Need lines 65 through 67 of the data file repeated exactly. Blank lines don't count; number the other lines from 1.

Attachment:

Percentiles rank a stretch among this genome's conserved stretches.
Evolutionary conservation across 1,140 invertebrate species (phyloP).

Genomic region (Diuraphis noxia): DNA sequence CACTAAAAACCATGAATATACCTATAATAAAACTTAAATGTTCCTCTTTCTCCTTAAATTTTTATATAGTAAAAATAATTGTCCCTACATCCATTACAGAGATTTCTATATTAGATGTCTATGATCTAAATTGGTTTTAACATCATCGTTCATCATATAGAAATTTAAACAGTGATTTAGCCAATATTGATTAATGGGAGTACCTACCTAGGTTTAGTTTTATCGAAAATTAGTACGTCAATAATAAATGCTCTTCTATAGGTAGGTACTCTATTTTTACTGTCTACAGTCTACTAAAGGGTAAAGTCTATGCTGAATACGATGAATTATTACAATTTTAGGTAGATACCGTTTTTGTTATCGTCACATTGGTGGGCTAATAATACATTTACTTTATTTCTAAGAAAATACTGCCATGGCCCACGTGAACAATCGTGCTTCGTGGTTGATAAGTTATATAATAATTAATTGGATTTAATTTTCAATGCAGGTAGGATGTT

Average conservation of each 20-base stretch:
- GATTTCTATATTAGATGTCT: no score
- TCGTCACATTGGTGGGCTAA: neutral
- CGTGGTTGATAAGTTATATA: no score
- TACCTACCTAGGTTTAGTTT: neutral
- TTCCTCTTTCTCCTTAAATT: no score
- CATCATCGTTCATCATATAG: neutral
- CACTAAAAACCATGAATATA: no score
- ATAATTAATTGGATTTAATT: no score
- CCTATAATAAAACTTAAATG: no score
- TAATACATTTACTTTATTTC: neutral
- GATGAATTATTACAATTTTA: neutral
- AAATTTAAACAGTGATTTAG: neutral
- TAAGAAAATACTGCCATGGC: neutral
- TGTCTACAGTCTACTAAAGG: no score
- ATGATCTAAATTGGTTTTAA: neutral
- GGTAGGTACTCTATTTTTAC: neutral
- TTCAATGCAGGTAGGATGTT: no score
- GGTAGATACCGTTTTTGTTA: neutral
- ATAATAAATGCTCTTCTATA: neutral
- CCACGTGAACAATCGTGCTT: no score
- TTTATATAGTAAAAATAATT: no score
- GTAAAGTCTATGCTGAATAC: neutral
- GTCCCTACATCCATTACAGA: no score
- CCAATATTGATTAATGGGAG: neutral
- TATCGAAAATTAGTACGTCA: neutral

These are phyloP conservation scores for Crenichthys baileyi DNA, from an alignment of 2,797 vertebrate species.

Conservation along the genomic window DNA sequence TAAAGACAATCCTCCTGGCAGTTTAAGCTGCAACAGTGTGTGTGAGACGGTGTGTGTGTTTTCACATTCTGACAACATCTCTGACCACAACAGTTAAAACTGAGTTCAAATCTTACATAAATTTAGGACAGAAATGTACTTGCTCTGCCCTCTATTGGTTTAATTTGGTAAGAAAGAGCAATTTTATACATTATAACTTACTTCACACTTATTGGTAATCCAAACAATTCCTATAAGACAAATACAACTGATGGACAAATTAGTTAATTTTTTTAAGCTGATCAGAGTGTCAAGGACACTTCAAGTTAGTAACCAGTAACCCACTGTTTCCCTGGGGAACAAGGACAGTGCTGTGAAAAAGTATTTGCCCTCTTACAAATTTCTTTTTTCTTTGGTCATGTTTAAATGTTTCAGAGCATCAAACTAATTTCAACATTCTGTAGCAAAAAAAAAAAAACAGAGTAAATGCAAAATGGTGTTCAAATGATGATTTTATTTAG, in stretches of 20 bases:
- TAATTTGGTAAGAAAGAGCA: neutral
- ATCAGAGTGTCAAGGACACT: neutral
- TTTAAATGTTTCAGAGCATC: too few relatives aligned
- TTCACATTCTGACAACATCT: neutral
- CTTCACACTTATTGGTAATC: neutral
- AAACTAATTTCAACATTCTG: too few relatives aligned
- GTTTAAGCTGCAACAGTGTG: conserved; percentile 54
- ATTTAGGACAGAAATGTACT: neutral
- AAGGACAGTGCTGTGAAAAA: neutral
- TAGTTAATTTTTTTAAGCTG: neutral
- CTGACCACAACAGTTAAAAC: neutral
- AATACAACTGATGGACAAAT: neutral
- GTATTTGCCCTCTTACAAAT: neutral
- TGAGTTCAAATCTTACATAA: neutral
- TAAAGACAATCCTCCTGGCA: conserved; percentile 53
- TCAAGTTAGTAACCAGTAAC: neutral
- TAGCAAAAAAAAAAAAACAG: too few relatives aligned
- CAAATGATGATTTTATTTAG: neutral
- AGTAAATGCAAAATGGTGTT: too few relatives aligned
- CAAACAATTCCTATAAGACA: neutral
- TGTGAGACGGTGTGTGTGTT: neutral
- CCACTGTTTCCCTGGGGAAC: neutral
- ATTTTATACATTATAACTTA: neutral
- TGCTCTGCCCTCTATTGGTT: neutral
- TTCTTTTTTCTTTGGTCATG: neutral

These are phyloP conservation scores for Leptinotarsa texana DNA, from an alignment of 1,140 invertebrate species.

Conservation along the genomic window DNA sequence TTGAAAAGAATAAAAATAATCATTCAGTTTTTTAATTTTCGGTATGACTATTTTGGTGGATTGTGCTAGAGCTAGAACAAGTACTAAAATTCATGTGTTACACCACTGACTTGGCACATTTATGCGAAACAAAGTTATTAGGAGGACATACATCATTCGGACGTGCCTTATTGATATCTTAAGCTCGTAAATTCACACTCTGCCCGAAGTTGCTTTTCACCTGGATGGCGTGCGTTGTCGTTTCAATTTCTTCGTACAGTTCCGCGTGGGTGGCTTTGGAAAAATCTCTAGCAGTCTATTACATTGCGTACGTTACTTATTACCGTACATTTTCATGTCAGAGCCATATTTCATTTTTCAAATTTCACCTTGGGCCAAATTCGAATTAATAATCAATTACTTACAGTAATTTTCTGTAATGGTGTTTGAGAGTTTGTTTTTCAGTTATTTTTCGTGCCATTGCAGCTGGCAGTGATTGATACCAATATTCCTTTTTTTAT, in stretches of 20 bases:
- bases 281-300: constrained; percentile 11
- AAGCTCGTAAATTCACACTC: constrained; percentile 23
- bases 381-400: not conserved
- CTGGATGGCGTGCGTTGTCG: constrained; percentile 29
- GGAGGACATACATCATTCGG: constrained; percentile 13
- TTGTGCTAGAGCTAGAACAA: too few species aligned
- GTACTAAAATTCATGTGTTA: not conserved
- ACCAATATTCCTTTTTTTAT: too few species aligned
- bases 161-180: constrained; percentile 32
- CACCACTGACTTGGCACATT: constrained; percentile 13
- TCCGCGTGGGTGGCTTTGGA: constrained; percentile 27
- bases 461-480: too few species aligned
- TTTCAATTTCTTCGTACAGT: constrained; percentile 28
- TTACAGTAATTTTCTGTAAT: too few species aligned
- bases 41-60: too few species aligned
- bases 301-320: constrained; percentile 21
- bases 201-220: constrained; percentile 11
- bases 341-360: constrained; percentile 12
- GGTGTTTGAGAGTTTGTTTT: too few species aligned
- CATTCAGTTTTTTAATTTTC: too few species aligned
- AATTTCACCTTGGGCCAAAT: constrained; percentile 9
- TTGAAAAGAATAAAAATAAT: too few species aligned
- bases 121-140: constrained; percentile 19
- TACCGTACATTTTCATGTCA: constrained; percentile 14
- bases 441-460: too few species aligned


- GTACTAAAATTCATGTGTTA: not conserved
- ACCAATATTCCTTTTTTTAT: too few species aligned
- bases 161-180: constrained; percentile 32